• jorge

Less Is More.

Updated: Feb 10, 2020


The image you see above is part of a sequence we did for John Wick 3. The scope of work for the sequence included, blood spatter, muzzle flashes, light smoke and lens effects. All our shots looked real, but were mostly done using 2d solutions in Nuke. Aside from art direction, these shots were pretty easy to get done in a timely manner.


I've been teaching at the college for many years now and I see a common pattern emerge out of the creative minds of students. At this point, I actually haven't figured out where all the influence comes from and my closest guess is probably Starwars. Hundreds of sci-fi films emerged from concepts that seem to be rooted from the Starwars franchise. Maybe students try to stand out by creating massive, full screen CGI? Or maybe they are over compensating for skills they feel are lacking.


With every batch of graduates from various film and vfx schools, students tend to gravitate towards making....

  • space ships

  • robots

  • aliens

  • massive explosions

  • crumbling statues

  • full screen VFX

While I have nothing against any of the topics above, I do want to make it clear that these are the most common CG elements that show up in student reels. By now, a lot of low quality student work circulating on the internet has given the aforementioned topics a bad reputation. Whenever these show up on a reel, the viewer might already be pre disposed to disliking the shot. Lastly, your work should stand out above the rest; And one of the best ways to stand out is to against the grain.


What should you do instead? As a general rule of thumb, keep your personal projects simple. Focus on quality over quantity. I know it's not as exciting as creating gigantic transformer robots body checking sky scrapers, but the simple stuff is what will land you a job at the end of the day.


Here's a few more tips to get positive attention on your work and or demo reel


Keep your shot(s) short, no longer than 3 seconds each. Spend your time wisely. Do you really want to roto, track, animate, simulate, render and comp a couple hundred frames? What if you have to re-shoot or make any adjustments?


Create CGI that already exists in this world. It's easier to convince the viewer that the object is real when they have already seen it with their own 2 eyes. If you're feeling extra creative, then at least base your CGI on something that already exists in our world.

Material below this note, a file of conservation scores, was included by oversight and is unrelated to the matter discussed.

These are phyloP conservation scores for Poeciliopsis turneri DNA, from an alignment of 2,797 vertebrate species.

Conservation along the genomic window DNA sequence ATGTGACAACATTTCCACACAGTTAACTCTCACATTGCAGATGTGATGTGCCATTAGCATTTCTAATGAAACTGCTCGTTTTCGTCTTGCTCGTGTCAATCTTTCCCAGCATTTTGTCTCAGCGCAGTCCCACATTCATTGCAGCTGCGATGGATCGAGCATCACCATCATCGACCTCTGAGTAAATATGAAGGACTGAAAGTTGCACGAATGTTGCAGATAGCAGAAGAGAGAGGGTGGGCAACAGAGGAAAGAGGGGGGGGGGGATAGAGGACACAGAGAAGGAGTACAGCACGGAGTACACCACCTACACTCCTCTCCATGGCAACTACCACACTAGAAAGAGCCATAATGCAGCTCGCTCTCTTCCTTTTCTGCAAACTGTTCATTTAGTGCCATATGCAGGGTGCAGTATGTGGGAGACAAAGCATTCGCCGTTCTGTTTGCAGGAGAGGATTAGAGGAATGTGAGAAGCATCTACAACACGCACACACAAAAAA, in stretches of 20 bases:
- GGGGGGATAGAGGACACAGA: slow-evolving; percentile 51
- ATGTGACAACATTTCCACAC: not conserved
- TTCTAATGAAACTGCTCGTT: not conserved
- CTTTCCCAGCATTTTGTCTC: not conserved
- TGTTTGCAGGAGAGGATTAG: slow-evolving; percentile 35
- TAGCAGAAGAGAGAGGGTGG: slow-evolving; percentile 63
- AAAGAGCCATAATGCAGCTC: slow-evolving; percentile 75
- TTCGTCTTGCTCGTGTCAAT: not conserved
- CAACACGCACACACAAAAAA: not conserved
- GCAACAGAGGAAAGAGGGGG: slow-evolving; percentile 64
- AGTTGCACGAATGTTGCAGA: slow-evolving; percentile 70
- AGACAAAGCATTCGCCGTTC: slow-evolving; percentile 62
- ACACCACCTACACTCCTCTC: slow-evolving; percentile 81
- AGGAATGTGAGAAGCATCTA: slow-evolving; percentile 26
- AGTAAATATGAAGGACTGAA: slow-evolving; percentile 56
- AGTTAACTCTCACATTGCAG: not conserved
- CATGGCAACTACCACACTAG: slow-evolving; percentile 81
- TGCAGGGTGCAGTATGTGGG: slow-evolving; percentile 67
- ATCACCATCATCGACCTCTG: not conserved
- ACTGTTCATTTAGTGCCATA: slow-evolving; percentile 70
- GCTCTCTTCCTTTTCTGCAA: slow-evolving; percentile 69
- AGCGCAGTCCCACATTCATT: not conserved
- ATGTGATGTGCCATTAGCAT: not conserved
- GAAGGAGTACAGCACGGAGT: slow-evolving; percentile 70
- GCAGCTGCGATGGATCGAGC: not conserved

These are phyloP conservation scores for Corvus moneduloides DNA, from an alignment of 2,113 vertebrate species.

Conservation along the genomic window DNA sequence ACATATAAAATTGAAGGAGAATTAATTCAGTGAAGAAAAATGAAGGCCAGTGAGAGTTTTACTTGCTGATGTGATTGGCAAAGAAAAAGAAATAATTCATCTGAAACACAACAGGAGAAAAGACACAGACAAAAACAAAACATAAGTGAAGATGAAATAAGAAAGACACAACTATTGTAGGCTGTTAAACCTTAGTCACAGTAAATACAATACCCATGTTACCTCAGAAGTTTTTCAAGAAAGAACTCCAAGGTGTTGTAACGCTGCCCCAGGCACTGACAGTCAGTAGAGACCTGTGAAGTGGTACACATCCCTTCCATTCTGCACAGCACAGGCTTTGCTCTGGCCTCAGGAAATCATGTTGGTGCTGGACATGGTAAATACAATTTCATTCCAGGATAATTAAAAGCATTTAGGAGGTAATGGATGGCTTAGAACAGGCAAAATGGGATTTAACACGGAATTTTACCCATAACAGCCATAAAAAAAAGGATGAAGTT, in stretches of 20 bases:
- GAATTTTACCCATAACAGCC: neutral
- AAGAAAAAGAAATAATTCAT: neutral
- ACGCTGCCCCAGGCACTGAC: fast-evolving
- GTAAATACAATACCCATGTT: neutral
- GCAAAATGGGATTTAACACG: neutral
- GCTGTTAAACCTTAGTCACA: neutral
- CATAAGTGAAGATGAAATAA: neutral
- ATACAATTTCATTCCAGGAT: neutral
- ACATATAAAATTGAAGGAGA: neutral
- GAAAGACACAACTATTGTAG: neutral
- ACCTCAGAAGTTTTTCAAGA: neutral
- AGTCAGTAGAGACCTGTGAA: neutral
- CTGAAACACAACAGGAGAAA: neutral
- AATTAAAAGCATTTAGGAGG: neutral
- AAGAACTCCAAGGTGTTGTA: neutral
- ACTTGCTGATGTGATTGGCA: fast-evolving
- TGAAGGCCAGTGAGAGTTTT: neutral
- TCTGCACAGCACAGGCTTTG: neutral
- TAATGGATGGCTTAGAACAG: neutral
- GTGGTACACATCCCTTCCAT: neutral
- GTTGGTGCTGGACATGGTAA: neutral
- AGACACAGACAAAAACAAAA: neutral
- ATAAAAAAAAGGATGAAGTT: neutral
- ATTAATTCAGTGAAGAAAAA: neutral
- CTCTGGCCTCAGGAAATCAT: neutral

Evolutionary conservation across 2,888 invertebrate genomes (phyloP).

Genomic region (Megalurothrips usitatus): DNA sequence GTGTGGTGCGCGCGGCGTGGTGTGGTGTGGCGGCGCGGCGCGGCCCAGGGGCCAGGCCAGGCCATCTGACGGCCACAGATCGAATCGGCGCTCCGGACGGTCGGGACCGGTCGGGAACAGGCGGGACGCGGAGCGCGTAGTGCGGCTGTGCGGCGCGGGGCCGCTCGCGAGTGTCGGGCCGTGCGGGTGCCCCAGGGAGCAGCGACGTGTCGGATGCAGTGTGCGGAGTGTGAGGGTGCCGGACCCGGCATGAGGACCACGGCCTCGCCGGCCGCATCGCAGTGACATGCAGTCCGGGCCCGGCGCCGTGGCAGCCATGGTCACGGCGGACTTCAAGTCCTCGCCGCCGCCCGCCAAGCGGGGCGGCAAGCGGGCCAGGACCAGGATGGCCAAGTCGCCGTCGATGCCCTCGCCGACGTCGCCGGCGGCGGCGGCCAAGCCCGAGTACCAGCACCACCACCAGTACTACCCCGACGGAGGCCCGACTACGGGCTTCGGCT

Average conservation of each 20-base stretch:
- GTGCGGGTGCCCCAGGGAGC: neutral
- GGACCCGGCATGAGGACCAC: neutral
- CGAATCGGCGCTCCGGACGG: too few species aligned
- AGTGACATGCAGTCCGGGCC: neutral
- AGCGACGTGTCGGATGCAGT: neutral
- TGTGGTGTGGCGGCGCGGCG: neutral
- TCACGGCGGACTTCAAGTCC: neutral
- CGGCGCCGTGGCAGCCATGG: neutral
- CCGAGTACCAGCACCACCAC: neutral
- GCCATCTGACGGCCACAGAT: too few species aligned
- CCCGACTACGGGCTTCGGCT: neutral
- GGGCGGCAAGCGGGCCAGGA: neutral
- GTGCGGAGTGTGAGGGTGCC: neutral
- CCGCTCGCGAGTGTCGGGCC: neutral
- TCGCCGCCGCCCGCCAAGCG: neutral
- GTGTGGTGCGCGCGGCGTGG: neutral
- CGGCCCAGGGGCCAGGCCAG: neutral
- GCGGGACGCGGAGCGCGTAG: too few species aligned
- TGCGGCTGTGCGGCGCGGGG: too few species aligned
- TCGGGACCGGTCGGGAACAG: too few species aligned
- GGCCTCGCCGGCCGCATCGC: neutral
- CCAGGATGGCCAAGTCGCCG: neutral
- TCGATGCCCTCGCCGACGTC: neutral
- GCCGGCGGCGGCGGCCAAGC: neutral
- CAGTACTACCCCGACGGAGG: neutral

Avoid making CGI the center of attention. Put you CGI in the background, corner of the screen, behind an object. Don't take up any more than 50% screen space. Use the shot's lighting, focus, motion and composition as cues for integration.


Get constant feedback. Have an instructor critique your work a few times a week. Share your proposed schedule and solutions. Many times students and novice artists will under estimate and over complicate the work that needs to be done.


Reference is key to good VFX. Never fabricate an effect out of thin air. Always use real life references. Create a folder with a collection of photos & videos of the effect you are trying to match to. Avoid using CGI as reference, those are already fake and it will lead you to make something even more fake.


Keep your shot simple. By simple I don't mean use a polygon primitive and integrate it into a shot, that will not land you a job either. Do you remember the last big budget VFX film you saw in the theatres? Did you see all the credited names and companies under VFX? That's how many people it took to create all those shots (that has robots, space ships, aliens, explosions). You are one person or a small group and you cannot compete with mult-million dollar VFX studios. Focus on having one relatively simple object that will showcase the appropriate skills you need for the position you are applying for.


Do not put tutorials in your reel. Chances are, you are not the only one proud to learn that fancy new trick. Many students beat you to the punch and already put that exact same recipe on their reel. This creates a problem because the exact same project / work shows up in many reels applying for the same job. Furthermore, it does not prove that you actually understand the fundamentals of the tutorial. Prove that you are good problem solver and able to think for yourself by re-purposing the tutorial for a completely different shot.


Easy on the wipes. Yes, wiping on some WIP elements, and comp are good. Try to remember that whoever is watching your reel already knows what is involved in creating the effect. 3 or 4 wipes to final is good enough. There's no need to drag the length of your reel with an obscene amount of wipes and breakdowns.


Social media is your friend. Facebook, Instagram, Linked In, Youtube and Vimeo are all common platforms people use to share their art work with the rest of the world. It's ok to share the cool new thing you learned in these platforms. I suggest just picking one and sticking to it. Placing some WIPs on line even just a few times a year will get your name out there and attract potential employers. In fact, some of our most talented artists were found on social media.



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